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Hate

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Hey, liberals! Here is some news! Contrary to the blathering of much of the political punditry, especially during this bitter confirmation fight, we conservatives don't hate you. Really! It's just that you scare the hell out of us.

We see politics as analogous to two people stuck together in a car fighting over the steering wheel, each seeking to be the one who determines the destination and route. We feel no need to tell you how to live your lives as long as it doesn't hurt us, and we just wish that you reciprocated the sentiment. We just hope that our struggle doesn't crash the "car," or put it into a ditch. We see your route preferences as determined to drive us over a cliff.

I mean, defund or eliminate the police? Really? Or effectively open up the borders? How that could go badly? Or try to provide free everything for everybody? Incite class warfare, and racial unrest, resentment, and division, until everybody is pissed off at everyone else? That'll sure bring us together.

As annoying as I may find someone else's politics, I don't let politics drive me to hatred. For one, I am forced to accept that a majority of my beloved family are flaming liberals. At family gatherings, I am forced to curb my plentiful and normally freely offered opinions, lest the turkey drumsticks become weaponized, and the stuffing be judged less on its flavor and more on its heft and trajectory. As my dry cleaner will verify from the few times I have violated my political "vow of silence," cranberry sauce stains are not easily removed.

I truly like and enjoy many liberals. They tend to be kind, humane, and well-intentioned folks, can be witty and engaging, and are often more pleasant company than those dour, tight-assed conservatives. It is just that you all lack pragmatism, and we don't trust you to make decisions with serious consequences, especially when one of the possible courses of action is emotionally appealing yet predictably disastrous. Too often we have seen you go charging off on some "big new thing" that has suddenly engaged you, and although you hadn't even given the idea a second thought until just recently, you now find it to be such a compelling moral imperative that you are driven to bend everyone to your will and force obedience.

I don't hate Joe Biden. While he may be addled, corrupt, and eager to cravenly implement the agenda of his party's extremists, he is also more likable than Trump. He would win on personality. Obama was certainly more "presidential." Even Hillary Clinton doesn't drive me to hatred. And, if Clinton was vanquished, and I somehow found myself as a guest at a celebratory banquet of her detractors where she was being offered up in a cannibal's stew pot? I would instead opt for the vegetarian lasagna. And, no, it wouldn't be because I was dieting.

But this is not an election of high school student body officers—here agenda matters more than personality. The agendas of the candidates are vastly different, and the policies of the victor will have a profound impact on our lives for a long period.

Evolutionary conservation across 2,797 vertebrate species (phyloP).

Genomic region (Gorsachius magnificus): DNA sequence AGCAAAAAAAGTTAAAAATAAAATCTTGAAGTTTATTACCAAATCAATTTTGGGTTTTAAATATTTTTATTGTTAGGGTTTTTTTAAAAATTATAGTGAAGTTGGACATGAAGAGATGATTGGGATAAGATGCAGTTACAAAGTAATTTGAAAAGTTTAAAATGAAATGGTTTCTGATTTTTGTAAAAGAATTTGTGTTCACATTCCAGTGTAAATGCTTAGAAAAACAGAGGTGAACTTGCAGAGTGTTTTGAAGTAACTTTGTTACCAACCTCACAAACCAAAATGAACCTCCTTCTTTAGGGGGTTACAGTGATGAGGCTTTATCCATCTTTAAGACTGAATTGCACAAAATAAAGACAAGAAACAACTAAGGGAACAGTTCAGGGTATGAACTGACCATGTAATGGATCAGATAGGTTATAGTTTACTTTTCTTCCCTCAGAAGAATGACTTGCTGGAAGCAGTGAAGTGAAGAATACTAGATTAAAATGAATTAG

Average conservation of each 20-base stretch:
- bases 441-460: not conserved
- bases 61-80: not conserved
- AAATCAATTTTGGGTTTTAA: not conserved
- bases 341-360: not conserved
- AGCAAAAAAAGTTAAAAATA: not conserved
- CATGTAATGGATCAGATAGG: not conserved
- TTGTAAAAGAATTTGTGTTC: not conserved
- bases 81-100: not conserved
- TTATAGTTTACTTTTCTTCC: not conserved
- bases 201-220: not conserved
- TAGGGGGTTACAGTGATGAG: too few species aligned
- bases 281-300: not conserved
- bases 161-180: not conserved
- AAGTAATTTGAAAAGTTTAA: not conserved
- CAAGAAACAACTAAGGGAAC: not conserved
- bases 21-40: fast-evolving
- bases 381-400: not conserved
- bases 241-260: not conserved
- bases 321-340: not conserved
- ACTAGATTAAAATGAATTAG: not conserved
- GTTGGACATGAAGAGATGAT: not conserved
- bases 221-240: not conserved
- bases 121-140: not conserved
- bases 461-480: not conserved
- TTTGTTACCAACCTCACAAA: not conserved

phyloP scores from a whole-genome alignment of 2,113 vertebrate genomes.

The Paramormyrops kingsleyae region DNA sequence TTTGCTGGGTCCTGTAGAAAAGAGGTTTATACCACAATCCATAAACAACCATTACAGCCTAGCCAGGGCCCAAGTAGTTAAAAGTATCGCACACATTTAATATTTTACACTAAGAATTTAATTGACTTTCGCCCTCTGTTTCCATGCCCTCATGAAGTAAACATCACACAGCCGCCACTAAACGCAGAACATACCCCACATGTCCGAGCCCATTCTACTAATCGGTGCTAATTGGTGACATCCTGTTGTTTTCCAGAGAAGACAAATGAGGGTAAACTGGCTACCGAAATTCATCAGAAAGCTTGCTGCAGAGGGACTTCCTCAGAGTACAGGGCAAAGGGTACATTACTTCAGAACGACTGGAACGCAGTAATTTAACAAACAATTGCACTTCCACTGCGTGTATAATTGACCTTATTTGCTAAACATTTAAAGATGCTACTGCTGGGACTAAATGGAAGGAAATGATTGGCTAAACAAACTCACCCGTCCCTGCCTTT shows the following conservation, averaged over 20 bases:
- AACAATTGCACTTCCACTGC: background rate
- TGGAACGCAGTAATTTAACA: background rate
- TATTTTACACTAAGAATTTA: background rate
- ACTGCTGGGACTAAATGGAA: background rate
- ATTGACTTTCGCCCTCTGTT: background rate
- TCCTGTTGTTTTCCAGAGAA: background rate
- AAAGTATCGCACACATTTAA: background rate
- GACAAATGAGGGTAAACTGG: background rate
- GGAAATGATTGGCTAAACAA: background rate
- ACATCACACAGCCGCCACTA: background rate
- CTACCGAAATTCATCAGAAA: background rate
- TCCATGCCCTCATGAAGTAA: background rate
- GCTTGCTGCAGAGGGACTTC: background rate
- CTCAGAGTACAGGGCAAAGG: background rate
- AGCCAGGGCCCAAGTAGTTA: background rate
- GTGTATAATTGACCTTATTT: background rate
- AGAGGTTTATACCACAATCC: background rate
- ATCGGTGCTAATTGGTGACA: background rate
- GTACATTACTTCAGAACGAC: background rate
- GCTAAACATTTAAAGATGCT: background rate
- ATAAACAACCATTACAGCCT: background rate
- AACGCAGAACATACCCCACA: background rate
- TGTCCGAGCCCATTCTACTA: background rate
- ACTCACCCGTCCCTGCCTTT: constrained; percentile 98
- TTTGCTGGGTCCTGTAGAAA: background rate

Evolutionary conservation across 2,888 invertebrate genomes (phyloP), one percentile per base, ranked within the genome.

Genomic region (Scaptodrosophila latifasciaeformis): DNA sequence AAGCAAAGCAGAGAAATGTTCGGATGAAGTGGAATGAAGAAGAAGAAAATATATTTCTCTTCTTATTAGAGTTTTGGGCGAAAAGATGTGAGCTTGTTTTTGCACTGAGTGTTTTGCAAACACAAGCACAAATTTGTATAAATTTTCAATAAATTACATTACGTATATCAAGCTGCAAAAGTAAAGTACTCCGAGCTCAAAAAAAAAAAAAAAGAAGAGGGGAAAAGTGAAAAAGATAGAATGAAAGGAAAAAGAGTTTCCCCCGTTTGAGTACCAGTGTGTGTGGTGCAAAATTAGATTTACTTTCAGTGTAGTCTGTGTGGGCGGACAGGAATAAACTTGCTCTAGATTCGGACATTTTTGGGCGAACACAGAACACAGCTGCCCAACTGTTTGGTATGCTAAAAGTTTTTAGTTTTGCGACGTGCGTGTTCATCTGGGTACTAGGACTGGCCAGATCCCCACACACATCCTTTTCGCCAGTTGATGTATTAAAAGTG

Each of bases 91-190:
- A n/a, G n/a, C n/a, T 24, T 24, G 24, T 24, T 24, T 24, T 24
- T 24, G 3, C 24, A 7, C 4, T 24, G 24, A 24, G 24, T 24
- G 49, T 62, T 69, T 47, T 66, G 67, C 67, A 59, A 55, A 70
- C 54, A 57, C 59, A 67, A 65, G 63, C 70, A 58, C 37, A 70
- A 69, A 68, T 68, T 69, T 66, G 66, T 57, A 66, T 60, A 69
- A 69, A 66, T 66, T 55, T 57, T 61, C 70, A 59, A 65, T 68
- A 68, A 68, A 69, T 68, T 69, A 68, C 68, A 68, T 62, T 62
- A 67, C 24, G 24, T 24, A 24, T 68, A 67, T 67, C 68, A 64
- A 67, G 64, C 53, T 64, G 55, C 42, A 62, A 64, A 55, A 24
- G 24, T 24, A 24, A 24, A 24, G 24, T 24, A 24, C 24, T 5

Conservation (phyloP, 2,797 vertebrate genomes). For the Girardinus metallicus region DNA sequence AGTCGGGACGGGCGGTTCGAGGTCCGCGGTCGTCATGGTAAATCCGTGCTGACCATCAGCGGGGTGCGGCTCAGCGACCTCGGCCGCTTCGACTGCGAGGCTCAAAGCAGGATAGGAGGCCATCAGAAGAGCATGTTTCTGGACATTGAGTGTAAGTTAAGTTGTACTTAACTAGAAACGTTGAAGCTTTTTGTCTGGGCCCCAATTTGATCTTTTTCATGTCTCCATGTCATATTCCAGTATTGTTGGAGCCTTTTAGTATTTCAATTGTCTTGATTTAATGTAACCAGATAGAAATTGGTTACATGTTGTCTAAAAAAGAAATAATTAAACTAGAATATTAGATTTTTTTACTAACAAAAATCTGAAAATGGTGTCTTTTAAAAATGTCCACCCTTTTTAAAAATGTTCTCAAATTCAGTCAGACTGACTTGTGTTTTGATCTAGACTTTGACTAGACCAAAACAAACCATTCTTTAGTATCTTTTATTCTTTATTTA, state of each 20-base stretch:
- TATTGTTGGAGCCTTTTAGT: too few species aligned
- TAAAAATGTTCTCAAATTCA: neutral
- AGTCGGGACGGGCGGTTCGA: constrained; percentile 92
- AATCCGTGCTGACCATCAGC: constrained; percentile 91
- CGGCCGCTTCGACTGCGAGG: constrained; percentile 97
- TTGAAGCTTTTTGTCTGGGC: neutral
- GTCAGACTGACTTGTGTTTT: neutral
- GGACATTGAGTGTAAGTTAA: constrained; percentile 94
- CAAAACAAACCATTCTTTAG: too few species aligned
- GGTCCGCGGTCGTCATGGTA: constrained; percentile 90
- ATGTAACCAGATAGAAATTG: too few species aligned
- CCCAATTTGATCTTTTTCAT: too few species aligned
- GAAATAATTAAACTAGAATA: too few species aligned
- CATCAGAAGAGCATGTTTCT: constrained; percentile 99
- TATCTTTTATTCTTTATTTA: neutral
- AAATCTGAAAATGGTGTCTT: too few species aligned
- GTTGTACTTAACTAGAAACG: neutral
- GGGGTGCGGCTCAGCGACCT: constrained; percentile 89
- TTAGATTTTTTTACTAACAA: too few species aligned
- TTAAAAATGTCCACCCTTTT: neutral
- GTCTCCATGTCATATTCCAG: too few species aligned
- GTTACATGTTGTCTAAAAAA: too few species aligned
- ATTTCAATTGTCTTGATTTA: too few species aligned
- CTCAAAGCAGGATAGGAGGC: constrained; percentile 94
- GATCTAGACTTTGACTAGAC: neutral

Unfortunately, many on the left do hate deeply. During the recent riots, we saw rioters with faces twisted in blind, incoherent rage engaged in violence against cops and the public. We saw buildings and cars with no political association burned, just because the rioters wanted to "vent." We saw activists angrily assail and bully random strangers merely due to their race, demanding shows of fealty to their cause. The liberal media has become so progressively unhinged in the ferocity of their hatred of Trump that I am afraid that they will collectively stroke out.

When was the last time you saw conservatives riot, burn, and loot? How many conservatives have threatened to "burn down" the country if an opposing president exercised their constitutional right to appoint a justice?

We conservatives just wish you were more pragmatic, and we often feel a bit like Spock of Star Trek fame. Spock, of course, was the relentlessly logical voice who was often mocked because he "just didn't get it" when he objected that a proposed course of action was illogical. The "it" that the rest of the crew "got" was usually some emotionally driven imperative that preempted and overrode rational considerations. For example, engaging in a horrific planetary war to prevent the Romulans from killing an adorable little puppy. Spock: "Captain, going to war over a dog is illogical." Kirk: "But just look how cute he is!"

Of course, in Star Trek, the emotionally driven decisions always somehow worked out for the best, which is one reason why it was classified as "science fiction." The great advantage of writing fiction is that the author can make a plot turn out however he chooses, while real life is not nearly so accommodating.

We conservatives just prefer a different route. Perhaps it is time to dial down the hatred. Δ

John Donegan is a retired attorney in Pismo Beach, who is all sweetness and light unless you catch him after he has been binge-watching Fox. Send him comments through the editor at clanham@newtimesslo.com or write a response for publication and email it to letters@newtimesslo.com.

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